No other area of the state has what Malheur County has – special privilege to recommend changes to state law and policies that impede economic development. The eyes of the rest of Oregon will be on us to see how we use that privilege. Our first step out, though, wasn’t the best start.
The Oregon Legislature this year created a new economic district for that part of Malheur County bordering Idaho. State Rep. Cliff Bentz of Ontario teamed up with House Speaker Tina Kotek to usher through this extraordinary opportunity. They even managed to snag $5 million in state money at a time the state is low on cash. Gov. Kate Brown supported the effort, one of several gestures she has made to our region this year.
Here’s what is supposed to happen. The governor will appoint a seven-person board to run the effort. The board will look at laws and regulations imposed by the state to see what is binding up progress in Malheur County. A lot of effort is expected to focus on land-use regulation. But there also will be work to assess education, the labor force and other regulation. The board may highlight where there are stark differences between Oregon mandates and the supposedly more relaxed rules across the border in Idaho.
In addition, the board will propose investments to improve labor training and education and can make grants and loans.
This is a big job with big implications for the area’s future.
First, though, we have to get the board in place. Under the law, the Malheur County Court is to nominate “eligible” individuals for the governor to consider. Nominees are expected to include those who have expertise in trade, education, workforce development or economic development. Otherwise, the law doesn’t specify qualifications.
As might be expected, a lot of people want a seat at this table. The city managers of Vale, Ontario and Nyssa got together to produce their own recommendations to the County Court about who should get these coveted and vital board appointments. And then the county commissioners – Judge Dan Joyce, and Commissioners Don Hodge and Larry Wilson – came up with their own lists.
In a process that’s not clear, the commissioners combined all the lists and narrowed the names – to 25 nominees. That’s roughly three people for each board seat. There are a few problems with this.
The County Court was never explicit with the public about what it wanted to see in qualifications for this board. The County Court didn’t do a very pronounced job of letting citizens know the slots were open and welcome anyone in the community to apply. The commissioners left that up to three city councils. That makes the process seem a little too in-house – that you had to be a known name or have big enough elbows to crowd your way into line. That risks leaving out qualified people.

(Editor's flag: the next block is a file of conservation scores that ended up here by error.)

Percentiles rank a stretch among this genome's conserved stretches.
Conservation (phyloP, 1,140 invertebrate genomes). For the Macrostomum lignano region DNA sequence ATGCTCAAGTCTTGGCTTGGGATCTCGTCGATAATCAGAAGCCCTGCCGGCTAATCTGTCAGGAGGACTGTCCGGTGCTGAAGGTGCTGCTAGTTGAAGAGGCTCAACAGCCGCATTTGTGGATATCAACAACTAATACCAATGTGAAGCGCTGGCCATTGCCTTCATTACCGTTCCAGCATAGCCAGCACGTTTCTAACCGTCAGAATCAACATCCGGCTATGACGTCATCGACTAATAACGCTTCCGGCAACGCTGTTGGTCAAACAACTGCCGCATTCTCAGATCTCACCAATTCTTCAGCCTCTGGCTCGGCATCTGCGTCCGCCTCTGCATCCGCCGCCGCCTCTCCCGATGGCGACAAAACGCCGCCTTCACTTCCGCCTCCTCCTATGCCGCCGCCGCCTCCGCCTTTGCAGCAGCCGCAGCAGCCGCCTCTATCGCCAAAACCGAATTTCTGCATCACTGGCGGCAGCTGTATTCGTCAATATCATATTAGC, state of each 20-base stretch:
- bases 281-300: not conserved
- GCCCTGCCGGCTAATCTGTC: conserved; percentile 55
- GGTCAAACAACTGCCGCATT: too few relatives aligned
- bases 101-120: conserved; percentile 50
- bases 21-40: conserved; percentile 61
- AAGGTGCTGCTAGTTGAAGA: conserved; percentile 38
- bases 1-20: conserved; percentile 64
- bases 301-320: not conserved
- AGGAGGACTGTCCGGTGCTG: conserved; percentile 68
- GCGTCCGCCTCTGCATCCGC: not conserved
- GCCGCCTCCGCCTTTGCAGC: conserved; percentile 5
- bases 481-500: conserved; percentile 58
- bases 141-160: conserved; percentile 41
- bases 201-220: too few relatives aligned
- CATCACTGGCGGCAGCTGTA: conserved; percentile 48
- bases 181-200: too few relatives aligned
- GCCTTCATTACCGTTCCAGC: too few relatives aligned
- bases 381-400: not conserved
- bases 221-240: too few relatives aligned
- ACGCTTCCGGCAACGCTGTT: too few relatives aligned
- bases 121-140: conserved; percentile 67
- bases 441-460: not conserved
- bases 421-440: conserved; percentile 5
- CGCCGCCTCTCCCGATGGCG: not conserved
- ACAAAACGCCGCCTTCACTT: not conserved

The County Court then wasn’t clear on how it arrived at the list of 25. What sort of discussions went on, if any? Or was it just a process of adding every name that came across the transom? There is no sense the County Court thought through what was needed to make this board effective and who in the community was best suited to make it so. The County Court didn’t determine who was “eligible,” as the law required.
And the list included people that probably shouldn’t be on there. This is no slam on them. Rather, it’s recognition of what a big job faces this board. The County Court decided to nominate one of its own, Larry Wilson, potentially taking a seat away from another deserving appointee. We tend to think that public officials ought to hold only one high-profile public post at a time.
The County Court’s actions suggest the commissioners couldn’t make the hard choices, to whittle down the list to the recommended choices. Instead, they punted to the governor, expecting her to paw through the long list to figure out who should get appointed and who shouldn’t. But the commissioners presumably know better than a governor sitting on the other side of the state who best merits one of those seven seats. The County Court should have taken the duty given to it and sent the governor a more focused, justified list of nominees. By sending Brown a long list, Malheur County is left looking like we aren’t taking this new opportunity seriously. This is too important for our area’s future to whiff so early. The County Court should advise the governor it is withdrawing the list and return with a more focused list with nominees supported by reasons for their selection. — LZ